Despite the ferocity of the night fighting, the High Seas Fleet punched through the British destroyer forces and reached Horns Reef by 4:00 on 1 June.[38] At 06:20, however, Ostfriesland struck a mine, previously laid by the destroyer HMS Abdiel on 4 May,[39] on her starboard side. The ship hauled out of line, as the explosion was initially thought to have been a torpedo fired by a submarine. Ostfriesland fell behind the fleet and steamed at slow speed, screened by the destroyers V3, V5, and briefly by G11. By 10:40, the battleship had increased speed to 15 kn (28 km/h; 17 mph).[40] Her anti-submarine escort was eventually reinforced by a floatplane, which spotted what it believed to be a British submarine at 12:20. Ostfriesland turned away, which caused the torpedo bulkhead, damaged slightly by the mine explosion, to tear open. More water entered the ship and caused a 4.75 degree list to starboard, forcing Ostfriesland to reduce speed again. The ship requested assistance from a pumping ship at 14:20, but by 14:45 the flooding was under control and the ship passed the Outer Jade Lightship. She was able to increase speed gradually to 10 kn (19 km/h; 12 mph), and at 18:15 she reached port in Wilhelmshaven.[41] The mine tore a hole that measured 40 ft × 16 ft (12.2 m × 4.9 m) and allowed 500 t (490 long tons; 550 short tons) of water into the ship. Further flooding occurred after the torpedo bulkhead damage at 12:20, though the full damage report has not survived.[42] Ostfriesland was drydocked in Wilhelmshaven for repairs, which lasted until 26 July.[43] In the course of the battle, Ostfriesland fired 111 rounds from her main battery, 101 shells from her 15 cm guns, and a single 8.8 cm shell.[44] The only damage sustained was the mine that was struck on the morning of 1 June, which killed one man and wounded ten.[45]

Later operations

On 18 August 1916, Admiral Scheer attempted a repeat of the 31 May operation. The two serviceable German battlecruisers, Moltke and Von der Tann, supported by three dreadnoughts, were to bombard the coastal town of Sunderland in an attempt to draw out and destroy Beatty's battlecruisers.[lower-alpha 6] The rest of the fleet, including Ostfriesland, would trail behind and provide cover.[46] On the approach to the English coast, Scheer turned north after receiving a false report from a zeppelin about a British unit in the area.[47] As a result, the bombardment was not carried out, and by 14:35, Scheer had been warned of the Grand Fleet's approach and so turned his forces around and retreated to German ports.[48]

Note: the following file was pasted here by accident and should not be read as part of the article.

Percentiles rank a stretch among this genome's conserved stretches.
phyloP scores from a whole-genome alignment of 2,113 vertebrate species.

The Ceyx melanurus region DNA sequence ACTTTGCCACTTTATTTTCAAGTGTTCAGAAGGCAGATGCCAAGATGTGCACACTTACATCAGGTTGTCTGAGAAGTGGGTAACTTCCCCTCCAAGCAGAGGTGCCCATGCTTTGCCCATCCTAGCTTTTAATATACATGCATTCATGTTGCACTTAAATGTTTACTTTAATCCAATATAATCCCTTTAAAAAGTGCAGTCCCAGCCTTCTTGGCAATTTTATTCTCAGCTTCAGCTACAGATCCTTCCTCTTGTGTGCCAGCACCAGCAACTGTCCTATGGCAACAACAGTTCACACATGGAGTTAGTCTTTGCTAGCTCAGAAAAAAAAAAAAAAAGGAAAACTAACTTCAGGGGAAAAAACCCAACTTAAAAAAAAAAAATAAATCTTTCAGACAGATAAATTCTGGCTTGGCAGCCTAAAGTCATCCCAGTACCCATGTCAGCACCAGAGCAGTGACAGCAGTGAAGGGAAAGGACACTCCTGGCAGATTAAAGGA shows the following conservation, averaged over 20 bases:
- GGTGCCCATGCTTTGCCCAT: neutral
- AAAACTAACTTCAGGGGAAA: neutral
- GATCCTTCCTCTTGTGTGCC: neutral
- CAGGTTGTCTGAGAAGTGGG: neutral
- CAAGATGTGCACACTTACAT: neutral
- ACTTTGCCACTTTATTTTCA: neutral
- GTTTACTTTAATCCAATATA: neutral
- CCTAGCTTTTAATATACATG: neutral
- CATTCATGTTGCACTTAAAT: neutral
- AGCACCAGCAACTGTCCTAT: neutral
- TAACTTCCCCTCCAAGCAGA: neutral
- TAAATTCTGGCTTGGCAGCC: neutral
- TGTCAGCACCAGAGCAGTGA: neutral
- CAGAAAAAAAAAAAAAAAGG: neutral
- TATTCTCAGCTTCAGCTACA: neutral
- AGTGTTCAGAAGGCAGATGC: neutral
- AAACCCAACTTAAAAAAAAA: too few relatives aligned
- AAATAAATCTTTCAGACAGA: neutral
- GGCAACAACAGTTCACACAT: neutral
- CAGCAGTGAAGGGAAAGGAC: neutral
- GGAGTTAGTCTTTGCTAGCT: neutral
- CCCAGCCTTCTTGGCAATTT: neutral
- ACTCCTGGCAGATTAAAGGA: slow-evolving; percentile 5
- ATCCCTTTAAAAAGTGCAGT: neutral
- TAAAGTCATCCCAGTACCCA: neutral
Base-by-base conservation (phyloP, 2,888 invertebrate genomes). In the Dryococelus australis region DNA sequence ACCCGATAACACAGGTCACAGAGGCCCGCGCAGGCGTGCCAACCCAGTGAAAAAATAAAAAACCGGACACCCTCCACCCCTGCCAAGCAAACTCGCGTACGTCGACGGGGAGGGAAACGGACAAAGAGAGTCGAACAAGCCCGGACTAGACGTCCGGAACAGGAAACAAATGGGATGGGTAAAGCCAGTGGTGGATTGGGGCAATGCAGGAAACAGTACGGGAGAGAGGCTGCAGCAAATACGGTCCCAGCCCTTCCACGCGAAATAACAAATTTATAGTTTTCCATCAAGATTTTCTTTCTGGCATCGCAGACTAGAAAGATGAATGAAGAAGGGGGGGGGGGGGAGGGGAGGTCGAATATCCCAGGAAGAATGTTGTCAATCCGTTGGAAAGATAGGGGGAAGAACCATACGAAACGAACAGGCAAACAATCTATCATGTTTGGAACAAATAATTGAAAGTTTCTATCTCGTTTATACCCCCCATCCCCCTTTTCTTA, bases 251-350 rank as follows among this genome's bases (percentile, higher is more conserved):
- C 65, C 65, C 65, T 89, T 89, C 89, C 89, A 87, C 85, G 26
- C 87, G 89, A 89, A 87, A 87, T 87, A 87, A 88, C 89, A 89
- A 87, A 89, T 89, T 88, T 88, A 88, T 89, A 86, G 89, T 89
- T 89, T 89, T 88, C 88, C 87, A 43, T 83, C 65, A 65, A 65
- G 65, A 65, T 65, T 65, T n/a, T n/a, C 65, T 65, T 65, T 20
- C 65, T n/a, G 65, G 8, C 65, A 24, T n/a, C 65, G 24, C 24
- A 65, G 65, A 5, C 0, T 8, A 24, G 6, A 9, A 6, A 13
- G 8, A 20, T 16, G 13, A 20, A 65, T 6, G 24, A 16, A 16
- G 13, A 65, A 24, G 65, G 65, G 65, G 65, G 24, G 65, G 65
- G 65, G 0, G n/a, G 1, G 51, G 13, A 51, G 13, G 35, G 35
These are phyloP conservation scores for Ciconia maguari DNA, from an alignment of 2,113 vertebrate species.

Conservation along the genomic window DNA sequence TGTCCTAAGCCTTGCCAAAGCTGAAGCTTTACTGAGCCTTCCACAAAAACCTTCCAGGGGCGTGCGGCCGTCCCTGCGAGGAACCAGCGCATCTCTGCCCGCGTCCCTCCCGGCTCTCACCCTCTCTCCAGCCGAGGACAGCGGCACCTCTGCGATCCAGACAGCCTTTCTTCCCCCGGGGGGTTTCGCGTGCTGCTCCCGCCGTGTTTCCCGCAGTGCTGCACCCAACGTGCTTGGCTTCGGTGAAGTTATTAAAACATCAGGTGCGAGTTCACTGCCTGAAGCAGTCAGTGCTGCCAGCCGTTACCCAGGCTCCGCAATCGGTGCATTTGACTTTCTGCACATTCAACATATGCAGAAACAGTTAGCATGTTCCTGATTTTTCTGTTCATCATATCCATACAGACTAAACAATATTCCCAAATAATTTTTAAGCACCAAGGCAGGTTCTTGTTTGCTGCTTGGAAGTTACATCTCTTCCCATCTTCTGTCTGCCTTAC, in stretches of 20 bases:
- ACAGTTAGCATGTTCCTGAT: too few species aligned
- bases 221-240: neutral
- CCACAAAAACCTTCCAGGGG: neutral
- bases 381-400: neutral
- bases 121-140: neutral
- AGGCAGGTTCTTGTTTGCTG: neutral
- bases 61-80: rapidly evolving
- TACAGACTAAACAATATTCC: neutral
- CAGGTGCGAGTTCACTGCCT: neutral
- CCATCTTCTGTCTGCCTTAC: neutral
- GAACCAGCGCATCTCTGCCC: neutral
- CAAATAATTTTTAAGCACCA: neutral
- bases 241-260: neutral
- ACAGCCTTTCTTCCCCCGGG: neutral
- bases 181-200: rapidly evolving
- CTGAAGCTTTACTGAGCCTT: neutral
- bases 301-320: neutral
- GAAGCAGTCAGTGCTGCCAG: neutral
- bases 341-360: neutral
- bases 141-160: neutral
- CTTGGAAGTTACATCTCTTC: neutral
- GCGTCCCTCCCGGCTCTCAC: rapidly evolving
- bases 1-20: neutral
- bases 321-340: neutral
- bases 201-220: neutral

On 25–26 September, Ostfriesland and the rest of I Squadron provided support for a sweep out to the Terschelling Bank conducted by the II Führer der Torpedoboote (Leader of Torpedo Boats). Scheer conducted another fleet operation on 18–20 October in the direction of the Dogger Bank. For the majority of 1917, Ostfriesland was assigned to guard duty in the German Bight. During Operation Albion, the amphibious assault on the Russian-held islands in the Gulf of Riga, Ostfriesland and her three sisters were moved to the Danish straits to block any possible British attempt to intervene. On 28 October the four ships arrived in Putzig Wiek, and from there steamed to Arensburg on the 29th. On 2 November the operation was completed and Ostfriesland and her sisters began the voyage back to the North Sea.[6] In March 1918, Natzmer was replaced as the ship's commander by KzS Hans Herr.[3] A final abortive fleet sortie took place on 23–24 April 1918.[6] Ostfriesland, Thüringen, and Nassau were formed into a special unit for Operation Schlußstein, a planned occupation of St. Petersburg. The three ships reached the Baltic on 10 August, but the operation was postponed and eventually canceled.[49] The special unit was dissolved on 21 August and the battleships were back in Wilhelmshaven on the 23rd.[50]


Ostfriesland and her three sisters were to have taken part in a final fleet action at the end of October 1918, days before the Armistice was to take effect. The bulk of the High Seas Fleet was to have sortied from its base in Wilhelmshaven to engage the British Grand Fleet; Scheer—by now the Großadmiral (Grand Admiral) of the fleet—intended to inflict as much damage as possible on the British navy, to improve Germany's bargaining position, despite the expected casualties. But many of the war-weary sailors felt that the operation would disrupt the peace process and prolong the war.[51] On the morning of 29 October 1918, the order was given to sail from Wilhelmshaven the following day. Starting on the night of the 29th, sailors on Thüringen and then on several other battleships mutinied.[52] The unrest ultimately forced Hipper and Scheer to cancel the operation.[53] Informed of the situation, the Kaiser stated "I no longer have a navy".[54] On 16 December, Ostfriesland was decommissioned and used as a barracks ship.[50]